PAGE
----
The most recent HBR has the theme, “Are Investors Bad for Business?” (excerpt). Extraordinarily respected Clayton Christensen of HBS talks of how bad capital market theory is for innovation and job creation. Finance rations capital to a short term bias presuming capital is scarce. But it isn’t, Christensen asserts.
Family business capitalism sees the world differently. Families see capital as limited, but also embrace the long-term view. Families don’t decide as much by IRRs as by future scenarios. Limited capital sharpens the commitment, persistence, and agility necessary for sustainable success.
For years I’ve thought that shareholder capitalism couldn’t escape its fundamental assumptions and elegant, even if wrong, orthodoxy. With Professor Christensen leading a different thesis I’m heartened we maybe see things differently. While that’s good for society, it also lessens the competitive advantage of business families. Or, maybe, business families are so innately good at this thinking that they are protected by years of experience.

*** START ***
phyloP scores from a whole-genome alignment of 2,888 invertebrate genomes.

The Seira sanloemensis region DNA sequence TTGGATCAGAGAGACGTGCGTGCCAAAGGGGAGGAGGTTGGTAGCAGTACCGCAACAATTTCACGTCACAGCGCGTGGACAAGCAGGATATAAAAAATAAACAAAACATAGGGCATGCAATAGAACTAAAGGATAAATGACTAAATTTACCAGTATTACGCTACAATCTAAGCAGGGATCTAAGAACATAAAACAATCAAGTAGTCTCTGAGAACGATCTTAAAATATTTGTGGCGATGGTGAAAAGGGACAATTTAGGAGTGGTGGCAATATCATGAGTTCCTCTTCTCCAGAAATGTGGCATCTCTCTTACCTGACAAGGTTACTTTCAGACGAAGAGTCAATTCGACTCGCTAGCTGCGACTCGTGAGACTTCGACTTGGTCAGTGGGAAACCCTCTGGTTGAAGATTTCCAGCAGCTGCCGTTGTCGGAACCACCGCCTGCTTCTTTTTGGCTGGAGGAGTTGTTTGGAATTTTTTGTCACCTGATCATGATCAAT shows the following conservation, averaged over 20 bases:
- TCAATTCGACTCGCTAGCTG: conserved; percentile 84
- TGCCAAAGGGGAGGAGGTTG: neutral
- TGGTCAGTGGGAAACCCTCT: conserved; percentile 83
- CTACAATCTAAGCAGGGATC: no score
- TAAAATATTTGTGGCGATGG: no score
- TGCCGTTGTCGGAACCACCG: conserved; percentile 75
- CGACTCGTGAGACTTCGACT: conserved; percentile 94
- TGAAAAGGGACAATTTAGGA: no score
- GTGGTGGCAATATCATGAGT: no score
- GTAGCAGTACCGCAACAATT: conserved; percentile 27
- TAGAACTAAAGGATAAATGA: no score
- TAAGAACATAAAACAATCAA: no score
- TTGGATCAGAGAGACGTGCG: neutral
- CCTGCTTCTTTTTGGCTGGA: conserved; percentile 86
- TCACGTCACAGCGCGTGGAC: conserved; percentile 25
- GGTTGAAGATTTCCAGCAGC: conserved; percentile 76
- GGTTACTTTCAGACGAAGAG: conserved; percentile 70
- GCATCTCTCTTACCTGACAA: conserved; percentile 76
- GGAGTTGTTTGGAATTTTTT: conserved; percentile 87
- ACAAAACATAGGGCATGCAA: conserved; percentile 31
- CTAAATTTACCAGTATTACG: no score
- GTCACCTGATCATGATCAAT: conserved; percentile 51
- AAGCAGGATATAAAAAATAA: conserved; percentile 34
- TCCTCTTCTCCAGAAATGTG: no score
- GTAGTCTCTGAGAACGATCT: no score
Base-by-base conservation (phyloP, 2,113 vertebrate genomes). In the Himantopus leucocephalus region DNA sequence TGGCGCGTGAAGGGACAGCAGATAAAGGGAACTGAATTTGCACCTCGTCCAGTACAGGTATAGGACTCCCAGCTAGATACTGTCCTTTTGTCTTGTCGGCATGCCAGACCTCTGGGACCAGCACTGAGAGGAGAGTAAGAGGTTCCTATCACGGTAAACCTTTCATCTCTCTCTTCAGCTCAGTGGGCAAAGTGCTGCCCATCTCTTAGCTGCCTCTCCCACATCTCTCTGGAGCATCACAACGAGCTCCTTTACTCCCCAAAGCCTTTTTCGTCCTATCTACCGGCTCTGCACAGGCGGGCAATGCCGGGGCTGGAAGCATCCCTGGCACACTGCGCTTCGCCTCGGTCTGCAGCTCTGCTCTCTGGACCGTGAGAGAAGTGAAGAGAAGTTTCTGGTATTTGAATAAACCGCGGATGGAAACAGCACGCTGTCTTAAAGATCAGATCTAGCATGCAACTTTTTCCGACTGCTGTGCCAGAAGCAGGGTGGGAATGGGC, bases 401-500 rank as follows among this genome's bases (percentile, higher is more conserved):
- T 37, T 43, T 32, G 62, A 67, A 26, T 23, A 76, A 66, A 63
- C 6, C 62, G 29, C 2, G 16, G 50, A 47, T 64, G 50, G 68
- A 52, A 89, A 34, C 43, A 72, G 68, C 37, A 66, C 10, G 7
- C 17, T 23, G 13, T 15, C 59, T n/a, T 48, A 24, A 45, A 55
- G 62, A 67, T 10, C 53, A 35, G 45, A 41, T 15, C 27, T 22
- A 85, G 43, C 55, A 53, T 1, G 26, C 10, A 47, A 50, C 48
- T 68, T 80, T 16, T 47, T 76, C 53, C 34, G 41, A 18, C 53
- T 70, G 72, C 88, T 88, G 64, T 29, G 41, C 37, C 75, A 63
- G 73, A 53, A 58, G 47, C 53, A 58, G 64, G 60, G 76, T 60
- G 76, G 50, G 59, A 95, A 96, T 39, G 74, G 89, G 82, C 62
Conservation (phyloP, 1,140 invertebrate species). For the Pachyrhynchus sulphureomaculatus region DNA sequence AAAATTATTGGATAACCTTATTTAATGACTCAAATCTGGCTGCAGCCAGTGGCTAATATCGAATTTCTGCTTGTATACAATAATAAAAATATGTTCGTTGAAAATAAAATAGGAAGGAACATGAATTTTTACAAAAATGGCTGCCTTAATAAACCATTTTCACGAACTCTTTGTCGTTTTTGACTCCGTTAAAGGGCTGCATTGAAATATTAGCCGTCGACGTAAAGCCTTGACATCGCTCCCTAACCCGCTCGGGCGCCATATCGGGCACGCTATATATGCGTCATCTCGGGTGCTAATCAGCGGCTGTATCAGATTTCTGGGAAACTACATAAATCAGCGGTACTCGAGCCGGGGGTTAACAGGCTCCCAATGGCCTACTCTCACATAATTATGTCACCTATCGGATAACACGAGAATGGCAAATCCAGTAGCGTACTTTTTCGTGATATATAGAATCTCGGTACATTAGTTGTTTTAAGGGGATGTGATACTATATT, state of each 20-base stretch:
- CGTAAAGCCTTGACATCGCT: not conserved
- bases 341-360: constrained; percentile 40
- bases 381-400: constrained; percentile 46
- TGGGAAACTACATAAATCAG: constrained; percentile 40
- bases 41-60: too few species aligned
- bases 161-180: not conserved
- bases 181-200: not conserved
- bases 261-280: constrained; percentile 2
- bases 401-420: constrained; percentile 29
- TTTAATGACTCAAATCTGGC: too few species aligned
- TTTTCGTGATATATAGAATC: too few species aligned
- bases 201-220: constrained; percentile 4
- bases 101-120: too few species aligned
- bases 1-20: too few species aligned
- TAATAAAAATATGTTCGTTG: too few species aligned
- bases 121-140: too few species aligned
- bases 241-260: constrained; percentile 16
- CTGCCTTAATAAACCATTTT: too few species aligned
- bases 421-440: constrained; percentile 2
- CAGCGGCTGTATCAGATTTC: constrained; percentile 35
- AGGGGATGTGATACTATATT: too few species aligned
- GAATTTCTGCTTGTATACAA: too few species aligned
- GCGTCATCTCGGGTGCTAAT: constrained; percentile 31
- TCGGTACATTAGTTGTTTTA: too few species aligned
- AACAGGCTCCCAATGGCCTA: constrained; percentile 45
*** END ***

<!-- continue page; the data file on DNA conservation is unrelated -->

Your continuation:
It’s ironic. Just as the share value capitalism theory is facing critique by advocates, business families are losing confidence in their inherent advantages. They are increasingly being told by family business researchers that they compromise shareholder value too much for family continuity and comfort.